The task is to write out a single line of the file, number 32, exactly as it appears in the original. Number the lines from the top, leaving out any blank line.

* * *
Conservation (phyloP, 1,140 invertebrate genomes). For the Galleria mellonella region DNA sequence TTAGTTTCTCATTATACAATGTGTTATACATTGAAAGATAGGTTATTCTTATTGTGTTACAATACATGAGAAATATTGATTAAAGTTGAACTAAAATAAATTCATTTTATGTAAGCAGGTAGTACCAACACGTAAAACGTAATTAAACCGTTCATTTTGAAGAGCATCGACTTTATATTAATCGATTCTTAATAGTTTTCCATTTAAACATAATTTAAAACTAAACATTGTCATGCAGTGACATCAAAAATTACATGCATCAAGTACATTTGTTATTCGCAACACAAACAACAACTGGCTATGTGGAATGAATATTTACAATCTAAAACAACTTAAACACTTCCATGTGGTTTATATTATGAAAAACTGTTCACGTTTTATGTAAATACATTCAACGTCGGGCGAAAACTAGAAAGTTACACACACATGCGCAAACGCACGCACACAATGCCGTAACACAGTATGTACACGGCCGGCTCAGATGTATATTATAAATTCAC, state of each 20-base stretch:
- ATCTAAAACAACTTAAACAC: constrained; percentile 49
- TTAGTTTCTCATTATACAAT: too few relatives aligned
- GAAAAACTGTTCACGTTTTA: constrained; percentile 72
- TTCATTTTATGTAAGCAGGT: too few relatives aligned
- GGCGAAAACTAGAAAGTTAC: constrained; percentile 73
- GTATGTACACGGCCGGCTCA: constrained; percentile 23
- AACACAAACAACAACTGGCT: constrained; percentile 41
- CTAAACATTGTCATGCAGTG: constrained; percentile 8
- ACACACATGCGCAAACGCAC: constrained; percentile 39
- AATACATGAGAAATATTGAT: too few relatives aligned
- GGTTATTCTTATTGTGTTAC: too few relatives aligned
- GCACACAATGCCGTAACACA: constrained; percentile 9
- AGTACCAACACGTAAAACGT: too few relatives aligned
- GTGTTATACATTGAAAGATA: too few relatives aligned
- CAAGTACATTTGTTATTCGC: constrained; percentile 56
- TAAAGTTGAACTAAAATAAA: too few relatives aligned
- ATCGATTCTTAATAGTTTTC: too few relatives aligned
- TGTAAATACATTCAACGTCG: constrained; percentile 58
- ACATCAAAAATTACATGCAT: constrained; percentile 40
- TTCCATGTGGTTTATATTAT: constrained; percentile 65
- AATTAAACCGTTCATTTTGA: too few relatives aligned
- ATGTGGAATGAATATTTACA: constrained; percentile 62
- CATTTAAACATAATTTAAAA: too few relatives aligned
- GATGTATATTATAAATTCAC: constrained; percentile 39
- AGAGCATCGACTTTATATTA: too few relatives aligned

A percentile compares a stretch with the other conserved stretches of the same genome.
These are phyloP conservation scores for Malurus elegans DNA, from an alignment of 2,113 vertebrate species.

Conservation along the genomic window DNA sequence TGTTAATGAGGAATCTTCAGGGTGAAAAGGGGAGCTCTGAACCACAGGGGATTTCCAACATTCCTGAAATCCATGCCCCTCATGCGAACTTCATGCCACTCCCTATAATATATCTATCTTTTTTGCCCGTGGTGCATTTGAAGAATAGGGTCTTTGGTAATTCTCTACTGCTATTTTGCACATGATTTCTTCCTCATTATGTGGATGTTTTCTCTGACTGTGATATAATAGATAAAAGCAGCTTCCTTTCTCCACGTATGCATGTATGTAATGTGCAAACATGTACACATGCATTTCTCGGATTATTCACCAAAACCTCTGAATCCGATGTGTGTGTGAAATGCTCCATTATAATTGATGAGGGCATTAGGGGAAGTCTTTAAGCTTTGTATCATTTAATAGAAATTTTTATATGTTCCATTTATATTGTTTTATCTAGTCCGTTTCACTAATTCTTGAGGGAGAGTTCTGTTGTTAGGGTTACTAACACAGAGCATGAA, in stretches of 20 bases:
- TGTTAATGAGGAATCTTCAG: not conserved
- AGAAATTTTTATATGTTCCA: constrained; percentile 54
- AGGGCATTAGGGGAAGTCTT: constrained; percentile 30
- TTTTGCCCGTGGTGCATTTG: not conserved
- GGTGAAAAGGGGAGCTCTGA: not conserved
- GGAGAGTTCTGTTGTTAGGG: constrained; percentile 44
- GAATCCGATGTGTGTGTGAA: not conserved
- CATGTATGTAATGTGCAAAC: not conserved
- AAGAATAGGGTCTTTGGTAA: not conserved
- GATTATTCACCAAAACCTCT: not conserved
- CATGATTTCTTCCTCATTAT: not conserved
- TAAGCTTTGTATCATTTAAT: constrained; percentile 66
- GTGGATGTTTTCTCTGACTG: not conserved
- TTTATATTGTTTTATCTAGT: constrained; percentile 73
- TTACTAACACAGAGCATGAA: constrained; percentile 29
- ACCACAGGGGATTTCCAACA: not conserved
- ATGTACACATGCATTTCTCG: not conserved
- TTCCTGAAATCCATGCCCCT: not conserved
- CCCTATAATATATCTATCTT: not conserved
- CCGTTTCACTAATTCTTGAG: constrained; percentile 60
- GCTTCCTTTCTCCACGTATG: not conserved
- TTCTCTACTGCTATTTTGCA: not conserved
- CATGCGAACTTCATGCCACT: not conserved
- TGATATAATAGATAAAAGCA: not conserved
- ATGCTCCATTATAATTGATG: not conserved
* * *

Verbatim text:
- AGGGCATTAGGGGAAGTCTT: constrained; percentile 30